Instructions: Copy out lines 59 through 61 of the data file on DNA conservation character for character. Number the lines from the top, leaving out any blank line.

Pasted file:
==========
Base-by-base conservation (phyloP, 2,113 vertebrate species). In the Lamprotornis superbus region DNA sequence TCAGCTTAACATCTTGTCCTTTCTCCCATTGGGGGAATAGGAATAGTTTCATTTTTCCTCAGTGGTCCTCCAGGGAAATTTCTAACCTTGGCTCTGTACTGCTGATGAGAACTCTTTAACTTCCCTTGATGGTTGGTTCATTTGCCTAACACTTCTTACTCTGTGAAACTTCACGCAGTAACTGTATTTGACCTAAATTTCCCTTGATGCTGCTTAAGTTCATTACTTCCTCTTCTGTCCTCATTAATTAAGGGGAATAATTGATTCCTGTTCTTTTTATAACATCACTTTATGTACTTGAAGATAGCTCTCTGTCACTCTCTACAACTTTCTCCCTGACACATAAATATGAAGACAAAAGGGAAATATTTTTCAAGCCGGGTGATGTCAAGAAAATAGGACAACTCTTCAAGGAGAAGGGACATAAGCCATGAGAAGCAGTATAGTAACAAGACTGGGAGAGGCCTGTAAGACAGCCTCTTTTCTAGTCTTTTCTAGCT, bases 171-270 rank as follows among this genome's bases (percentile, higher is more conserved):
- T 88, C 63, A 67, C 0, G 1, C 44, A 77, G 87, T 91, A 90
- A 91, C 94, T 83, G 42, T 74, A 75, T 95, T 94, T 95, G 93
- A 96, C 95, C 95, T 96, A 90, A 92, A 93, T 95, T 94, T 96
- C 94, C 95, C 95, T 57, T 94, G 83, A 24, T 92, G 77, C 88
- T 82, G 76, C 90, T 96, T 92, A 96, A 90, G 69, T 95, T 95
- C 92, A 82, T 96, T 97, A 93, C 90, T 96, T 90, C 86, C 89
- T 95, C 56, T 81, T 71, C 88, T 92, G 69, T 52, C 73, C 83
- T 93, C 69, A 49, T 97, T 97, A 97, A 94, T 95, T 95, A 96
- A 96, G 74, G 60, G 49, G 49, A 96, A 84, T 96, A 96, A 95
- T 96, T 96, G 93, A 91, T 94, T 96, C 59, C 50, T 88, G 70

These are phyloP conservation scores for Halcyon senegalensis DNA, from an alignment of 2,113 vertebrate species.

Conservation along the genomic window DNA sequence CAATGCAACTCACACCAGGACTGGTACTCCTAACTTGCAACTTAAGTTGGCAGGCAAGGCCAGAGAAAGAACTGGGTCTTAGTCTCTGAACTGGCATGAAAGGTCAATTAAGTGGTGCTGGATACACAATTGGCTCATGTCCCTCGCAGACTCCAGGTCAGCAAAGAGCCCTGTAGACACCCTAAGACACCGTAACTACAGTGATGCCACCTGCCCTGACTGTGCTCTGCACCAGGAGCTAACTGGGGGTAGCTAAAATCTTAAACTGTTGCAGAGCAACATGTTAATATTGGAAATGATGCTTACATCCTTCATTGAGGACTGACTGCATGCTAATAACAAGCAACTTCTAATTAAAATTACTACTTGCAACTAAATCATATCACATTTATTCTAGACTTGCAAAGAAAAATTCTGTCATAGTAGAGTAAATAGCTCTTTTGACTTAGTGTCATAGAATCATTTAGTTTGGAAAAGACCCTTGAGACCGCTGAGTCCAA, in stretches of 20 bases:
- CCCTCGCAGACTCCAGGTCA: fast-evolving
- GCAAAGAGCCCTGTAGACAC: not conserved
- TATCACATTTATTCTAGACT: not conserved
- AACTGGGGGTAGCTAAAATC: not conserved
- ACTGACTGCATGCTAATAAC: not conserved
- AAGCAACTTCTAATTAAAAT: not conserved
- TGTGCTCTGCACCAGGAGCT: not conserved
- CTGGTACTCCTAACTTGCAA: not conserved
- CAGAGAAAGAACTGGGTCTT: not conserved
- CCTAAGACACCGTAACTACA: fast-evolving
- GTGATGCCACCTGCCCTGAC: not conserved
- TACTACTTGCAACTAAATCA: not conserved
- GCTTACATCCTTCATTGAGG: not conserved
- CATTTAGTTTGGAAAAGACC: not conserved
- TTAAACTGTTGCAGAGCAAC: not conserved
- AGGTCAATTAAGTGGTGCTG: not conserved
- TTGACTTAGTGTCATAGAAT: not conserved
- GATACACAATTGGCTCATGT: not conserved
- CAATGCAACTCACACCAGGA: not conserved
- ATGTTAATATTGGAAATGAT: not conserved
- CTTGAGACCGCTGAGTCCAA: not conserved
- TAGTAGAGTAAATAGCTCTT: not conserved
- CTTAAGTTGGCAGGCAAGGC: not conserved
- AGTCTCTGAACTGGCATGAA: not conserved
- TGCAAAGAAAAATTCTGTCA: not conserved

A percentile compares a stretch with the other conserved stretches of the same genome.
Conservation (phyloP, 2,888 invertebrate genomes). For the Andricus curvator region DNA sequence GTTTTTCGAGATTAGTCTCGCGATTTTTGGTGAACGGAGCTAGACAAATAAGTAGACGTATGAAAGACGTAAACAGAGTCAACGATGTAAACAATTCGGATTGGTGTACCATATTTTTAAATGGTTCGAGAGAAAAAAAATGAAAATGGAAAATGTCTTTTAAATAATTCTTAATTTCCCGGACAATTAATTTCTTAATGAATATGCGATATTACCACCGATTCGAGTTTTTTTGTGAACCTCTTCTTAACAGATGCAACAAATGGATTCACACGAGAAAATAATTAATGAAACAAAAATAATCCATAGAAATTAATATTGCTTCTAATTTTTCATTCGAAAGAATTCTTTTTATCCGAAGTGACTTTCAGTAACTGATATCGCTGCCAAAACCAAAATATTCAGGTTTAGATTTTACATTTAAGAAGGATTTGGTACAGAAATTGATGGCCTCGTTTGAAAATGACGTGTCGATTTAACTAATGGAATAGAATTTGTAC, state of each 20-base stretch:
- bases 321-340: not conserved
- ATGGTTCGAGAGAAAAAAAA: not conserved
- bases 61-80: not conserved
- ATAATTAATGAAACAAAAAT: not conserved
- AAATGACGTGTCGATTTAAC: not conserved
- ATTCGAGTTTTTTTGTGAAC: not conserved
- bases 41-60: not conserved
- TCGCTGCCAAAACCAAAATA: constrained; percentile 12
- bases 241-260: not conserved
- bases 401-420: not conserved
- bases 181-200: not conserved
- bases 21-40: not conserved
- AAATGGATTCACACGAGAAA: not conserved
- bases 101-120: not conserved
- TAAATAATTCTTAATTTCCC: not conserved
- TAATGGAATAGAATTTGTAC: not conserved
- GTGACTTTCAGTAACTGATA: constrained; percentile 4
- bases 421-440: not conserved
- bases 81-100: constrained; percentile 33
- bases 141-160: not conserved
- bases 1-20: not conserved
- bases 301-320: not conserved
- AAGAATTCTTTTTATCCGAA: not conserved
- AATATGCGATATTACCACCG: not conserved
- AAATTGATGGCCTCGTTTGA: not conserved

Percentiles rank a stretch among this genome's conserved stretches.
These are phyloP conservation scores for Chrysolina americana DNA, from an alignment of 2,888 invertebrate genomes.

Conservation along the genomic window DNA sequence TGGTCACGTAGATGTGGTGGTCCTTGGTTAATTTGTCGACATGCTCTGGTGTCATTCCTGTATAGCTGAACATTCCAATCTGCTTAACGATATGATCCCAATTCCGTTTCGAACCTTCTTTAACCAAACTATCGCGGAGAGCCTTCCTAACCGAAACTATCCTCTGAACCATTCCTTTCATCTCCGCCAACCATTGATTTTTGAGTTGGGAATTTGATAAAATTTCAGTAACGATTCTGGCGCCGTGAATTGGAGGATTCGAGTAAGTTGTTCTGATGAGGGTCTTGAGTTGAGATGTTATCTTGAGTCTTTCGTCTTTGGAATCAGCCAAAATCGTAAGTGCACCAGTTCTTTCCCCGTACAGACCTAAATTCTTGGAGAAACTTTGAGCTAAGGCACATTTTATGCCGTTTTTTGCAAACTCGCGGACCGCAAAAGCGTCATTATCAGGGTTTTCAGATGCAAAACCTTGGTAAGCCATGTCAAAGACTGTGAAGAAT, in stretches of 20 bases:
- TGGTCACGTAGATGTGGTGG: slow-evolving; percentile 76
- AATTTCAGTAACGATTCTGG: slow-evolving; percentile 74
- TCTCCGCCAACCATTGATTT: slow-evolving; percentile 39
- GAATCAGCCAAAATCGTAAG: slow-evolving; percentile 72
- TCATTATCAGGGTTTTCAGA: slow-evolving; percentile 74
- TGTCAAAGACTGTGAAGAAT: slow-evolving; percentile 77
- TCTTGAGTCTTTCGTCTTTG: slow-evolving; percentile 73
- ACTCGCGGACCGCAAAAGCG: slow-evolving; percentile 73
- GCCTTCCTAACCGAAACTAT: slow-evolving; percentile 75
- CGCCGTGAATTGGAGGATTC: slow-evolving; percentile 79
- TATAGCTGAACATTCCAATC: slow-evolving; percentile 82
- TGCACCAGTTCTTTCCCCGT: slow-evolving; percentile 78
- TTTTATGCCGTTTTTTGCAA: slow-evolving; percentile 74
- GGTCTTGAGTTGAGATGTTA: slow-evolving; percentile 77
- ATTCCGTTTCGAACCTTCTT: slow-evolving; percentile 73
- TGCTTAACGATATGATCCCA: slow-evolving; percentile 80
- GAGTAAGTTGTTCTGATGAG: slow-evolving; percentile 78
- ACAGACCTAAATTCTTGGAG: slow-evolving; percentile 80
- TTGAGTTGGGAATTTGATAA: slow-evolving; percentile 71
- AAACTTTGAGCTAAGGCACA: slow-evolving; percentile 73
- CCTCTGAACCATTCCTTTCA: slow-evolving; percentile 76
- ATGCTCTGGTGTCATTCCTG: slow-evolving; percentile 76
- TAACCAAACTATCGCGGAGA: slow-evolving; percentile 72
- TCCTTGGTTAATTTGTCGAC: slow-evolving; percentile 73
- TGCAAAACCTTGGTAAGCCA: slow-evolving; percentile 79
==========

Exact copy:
- bases 81-100: constrained; percentile 33
- bases 141-160: not conserved
- bases 1-20: not conserved